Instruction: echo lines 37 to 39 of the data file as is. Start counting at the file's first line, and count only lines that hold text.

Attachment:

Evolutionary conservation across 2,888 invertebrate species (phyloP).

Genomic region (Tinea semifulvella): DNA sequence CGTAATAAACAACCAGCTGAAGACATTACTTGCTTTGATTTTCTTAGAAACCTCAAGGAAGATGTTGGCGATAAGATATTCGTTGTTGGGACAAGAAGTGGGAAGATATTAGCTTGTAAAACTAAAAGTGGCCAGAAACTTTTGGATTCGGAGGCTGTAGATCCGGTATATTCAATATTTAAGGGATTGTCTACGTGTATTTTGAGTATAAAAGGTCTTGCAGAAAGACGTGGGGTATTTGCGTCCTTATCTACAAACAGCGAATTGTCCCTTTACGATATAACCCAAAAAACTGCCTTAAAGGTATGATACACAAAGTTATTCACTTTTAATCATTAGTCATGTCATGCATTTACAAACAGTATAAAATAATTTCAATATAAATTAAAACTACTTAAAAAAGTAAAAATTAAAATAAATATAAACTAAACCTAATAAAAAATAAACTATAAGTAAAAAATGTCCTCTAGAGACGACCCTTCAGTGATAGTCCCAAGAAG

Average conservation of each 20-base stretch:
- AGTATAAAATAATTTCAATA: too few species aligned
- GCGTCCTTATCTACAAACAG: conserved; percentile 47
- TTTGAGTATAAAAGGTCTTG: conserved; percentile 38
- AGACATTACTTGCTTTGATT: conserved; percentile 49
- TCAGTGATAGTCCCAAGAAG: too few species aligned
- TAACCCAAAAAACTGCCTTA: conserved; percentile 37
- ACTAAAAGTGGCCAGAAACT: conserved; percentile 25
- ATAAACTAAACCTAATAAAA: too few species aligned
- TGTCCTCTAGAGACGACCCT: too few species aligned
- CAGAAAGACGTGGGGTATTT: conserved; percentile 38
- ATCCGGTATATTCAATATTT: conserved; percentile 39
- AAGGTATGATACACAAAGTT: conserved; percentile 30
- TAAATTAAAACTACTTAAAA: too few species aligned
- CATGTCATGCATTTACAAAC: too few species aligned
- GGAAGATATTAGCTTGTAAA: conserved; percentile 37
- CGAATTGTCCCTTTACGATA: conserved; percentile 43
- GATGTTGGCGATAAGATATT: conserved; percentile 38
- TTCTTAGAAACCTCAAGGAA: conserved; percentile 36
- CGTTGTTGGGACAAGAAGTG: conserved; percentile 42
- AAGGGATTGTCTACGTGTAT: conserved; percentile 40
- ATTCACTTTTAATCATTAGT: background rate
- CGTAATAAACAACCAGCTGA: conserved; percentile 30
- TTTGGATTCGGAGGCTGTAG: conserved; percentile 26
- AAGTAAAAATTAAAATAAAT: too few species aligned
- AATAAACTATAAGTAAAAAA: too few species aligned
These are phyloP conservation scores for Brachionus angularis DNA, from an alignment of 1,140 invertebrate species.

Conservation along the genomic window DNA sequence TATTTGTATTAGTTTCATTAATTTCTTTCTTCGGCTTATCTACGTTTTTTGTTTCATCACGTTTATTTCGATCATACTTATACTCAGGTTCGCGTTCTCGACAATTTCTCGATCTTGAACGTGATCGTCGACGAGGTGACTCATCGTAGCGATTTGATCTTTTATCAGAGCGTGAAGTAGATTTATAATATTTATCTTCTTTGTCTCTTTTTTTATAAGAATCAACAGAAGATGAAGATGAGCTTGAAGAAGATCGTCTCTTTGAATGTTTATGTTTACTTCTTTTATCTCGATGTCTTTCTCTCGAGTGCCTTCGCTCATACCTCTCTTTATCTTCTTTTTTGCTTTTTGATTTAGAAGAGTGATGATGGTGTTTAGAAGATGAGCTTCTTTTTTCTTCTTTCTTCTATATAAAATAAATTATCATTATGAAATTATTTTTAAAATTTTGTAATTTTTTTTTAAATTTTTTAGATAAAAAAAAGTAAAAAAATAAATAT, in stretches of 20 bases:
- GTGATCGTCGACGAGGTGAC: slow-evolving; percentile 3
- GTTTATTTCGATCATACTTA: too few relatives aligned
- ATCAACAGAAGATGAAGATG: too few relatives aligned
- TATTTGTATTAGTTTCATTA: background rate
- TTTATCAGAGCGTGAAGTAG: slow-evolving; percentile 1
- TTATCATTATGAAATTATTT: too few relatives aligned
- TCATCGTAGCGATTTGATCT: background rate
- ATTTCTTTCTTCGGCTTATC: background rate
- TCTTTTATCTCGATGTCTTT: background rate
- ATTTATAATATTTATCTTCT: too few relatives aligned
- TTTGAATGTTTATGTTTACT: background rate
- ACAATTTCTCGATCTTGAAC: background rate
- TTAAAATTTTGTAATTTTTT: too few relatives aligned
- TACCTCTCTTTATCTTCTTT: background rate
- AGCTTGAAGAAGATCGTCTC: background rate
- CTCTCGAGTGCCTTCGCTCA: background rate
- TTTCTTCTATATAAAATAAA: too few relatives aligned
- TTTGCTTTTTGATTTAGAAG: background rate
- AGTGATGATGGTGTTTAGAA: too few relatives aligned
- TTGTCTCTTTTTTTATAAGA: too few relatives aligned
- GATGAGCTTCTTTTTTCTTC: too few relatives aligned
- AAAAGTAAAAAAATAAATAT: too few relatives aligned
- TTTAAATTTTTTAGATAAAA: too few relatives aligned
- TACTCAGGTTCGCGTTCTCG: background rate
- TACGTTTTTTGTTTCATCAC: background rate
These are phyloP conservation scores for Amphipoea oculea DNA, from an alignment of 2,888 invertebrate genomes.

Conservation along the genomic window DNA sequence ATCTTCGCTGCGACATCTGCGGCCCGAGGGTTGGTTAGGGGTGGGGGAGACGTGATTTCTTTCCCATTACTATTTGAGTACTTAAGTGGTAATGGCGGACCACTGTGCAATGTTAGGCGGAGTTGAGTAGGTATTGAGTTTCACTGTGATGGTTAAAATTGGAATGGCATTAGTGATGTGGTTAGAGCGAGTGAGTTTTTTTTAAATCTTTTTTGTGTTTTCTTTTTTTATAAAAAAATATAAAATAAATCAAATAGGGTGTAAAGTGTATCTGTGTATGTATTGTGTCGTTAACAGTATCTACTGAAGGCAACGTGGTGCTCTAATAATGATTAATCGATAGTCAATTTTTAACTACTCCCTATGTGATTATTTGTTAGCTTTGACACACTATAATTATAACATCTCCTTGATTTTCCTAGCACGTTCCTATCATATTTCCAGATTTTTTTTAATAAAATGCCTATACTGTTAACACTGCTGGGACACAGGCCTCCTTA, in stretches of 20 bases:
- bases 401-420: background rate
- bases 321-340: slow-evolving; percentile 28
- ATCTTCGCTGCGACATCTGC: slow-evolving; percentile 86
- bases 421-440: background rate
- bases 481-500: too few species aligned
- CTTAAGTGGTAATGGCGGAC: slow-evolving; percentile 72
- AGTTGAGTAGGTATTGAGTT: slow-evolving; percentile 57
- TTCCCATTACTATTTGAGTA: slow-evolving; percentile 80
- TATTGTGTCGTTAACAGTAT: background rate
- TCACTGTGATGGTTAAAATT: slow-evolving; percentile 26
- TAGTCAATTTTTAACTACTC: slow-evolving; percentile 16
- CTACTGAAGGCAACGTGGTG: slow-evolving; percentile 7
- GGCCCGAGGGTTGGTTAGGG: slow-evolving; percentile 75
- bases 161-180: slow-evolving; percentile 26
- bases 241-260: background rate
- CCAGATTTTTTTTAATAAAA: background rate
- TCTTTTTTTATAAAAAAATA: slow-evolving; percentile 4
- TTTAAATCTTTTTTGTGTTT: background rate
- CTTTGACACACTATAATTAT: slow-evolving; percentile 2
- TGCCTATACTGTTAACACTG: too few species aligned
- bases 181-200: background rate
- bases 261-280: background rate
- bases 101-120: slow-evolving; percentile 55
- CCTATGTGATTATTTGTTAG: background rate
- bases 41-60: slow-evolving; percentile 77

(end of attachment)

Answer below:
- TCATCGTAGCGATTTGATCT: background rate
- ATTTCTTTCTTCGGCTTATC: background rate
- TCTTTTATCTCGATGTCTTT: background rate